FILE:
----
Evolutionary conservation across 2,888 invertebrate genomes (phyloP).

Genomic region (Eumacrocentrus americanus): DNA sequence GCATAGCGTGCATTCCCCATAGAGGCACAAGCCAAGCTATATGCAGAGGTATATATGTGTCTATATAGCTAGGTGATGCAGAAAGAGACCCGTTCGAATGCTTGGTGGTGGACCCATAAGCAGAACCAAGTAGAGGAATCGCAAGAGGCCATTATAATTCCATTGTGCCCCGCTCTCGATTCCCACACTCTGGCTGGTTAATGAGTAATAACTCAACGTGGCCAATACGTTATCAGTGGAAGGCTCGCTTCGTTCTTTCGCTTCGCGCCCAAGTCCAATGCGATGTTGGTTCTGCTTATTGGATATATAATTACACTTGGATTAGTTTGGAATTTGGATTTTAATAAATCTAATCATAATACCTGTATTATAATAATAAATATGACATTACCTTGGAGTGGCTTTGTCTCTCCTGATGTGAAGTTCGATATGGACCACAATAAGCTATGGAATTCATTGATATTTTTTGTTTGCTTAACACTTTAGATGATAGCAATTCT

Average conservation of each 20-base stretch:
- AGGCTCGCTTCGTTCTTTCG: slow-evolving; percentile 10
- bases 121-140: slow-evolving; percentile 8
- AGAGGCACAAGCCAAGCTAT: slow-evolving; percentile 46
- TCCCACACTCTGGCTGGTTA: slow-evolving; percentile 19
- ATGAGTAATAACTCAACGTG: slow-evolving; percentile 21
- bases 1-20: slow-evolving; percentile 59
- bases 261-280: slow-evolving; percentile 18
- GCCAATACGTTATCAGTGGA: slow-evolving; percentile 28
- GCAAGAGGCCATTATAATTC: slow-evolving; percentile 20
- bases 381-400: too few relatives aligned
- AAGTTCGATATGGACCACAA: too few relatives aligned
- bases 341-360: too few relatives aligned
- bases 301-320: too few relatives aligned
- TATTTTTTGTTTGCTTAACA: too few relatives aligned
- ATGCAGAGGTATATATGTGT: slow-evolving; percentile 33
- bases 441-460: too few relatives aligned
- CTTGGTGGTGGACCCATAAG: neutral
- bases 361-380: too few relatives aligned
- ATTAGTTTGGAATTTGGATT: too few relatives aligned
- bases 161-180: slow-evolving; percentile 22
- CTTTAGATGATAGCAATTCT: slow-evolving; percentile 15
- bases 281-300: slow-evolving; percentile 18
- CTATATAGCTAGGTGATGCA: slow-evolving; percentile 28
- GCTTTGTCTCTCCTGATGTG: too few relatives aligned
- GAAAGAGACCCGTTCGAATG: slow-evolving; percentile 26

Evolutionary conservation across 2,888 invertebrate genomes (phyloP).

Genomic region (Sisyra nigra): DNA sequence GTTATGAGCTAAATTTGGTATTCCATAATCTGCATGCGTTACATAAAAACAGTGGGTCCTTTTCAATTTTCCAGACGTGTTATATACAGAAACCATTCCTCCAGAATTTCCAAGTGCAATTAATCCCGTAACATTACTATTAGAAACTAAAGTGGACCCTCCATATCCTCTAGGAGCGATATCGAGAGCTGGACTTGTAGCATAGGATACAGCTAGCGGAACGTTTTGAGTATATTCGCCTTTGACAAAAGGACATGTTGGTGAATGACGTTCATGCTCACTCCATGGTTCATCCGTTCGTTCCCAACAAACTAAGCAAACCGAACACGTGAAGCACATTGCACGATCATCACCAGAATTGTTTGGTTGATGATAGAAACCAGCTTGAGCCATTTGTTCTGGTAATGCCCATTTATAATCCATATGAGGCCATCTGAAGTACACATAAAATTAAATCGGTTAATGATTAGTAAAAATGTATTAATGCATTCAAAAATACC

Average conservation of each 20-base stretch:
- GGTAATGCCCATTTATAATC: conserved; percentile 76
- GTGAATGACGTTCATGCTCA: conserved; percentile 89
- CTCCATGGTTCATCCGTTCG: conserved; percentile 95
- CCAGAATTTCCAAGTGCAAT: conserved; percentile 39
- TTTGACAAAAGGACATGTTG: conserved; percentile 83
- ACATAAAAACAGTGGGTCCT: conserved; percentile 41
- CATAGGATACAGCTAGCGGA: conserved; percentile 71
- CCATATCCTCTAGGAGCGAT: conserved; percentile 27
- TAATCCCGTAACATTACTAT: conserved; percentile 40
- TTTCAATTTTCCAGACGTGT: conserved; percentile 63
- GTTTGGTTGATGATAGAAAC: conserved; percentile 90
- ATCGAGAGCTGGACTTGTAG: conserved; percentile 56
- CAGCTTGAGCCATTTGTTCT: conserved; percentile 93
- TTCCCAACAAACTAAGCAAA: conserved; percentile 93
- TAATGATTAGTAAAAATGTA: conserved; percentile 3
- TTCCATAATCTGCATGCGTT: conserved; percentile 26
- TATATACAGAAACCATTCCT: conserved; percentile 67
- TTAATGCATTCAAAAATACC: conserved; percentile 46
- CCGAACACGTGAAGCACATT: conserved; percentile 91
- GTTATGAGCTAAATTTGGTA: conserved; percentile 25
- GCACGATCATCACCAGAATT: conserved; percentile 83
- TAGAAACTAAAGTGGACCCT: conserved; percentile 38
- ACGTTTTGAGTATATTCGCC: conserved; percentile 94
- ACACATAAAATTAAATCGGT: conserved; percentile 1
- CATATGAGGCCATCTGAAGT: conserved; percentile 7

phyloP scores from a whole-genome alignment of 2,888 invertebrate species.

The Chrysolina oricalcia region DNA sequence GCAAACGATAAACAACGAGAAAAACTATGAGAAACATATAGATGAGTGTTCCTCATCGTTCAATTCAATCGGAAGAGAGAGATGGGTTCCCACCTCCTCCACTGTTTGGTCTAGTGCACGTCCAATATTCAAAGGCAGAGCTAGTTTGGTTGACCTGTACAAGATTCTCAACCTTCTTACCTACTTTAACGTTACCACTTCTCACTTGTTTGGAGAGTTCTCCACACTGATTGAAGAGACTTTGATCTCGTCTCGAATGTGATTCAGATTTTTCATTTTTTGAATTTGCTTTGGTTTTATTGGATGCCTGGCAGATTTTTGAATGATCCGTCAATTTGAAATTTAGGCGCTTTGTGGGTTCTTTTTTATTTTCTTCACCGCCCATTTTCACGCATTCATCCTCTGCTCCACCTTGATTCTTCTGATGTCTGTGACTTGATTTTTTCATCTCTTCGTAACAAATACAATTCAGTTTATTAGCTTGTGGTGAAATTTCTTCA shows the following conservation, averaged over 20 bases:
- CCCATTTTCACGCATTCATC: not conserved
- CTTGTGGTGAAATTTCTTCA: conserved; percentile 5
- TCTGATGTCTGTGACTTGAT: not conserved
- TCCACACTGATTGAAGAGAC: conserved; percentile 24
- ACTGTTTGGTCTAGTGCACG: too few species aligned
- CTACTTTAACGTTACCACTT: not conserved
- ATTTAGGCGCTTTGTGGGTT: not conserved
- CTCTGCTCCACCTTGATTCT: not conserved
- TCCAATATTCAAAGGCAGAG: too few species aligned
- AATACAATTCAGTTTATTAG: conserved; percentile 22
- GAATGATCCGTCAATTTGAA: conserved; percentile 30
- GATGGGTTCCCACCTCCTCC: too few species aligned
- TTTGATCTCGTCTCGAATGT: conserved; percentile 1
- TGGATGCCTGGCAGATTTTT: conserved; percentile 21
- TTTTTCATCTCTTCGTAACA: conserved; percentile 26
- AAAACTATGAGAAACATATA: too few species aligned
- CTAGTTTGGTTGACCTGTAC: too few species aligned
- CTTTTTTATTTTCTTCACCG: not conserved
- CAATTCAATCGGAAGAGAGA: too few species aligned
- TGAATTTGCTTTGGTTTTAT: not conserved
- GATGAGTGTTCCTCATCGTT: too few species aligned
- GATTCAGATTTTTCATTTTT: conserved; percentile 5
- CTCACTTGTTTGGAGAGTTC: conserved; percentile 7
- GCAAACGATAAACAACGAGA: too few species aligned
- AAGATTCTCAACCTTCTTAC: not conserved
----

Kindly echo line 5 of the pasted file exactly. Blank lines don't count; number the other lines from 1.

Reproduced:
- bases 121-140: slow-evolving; percentile 8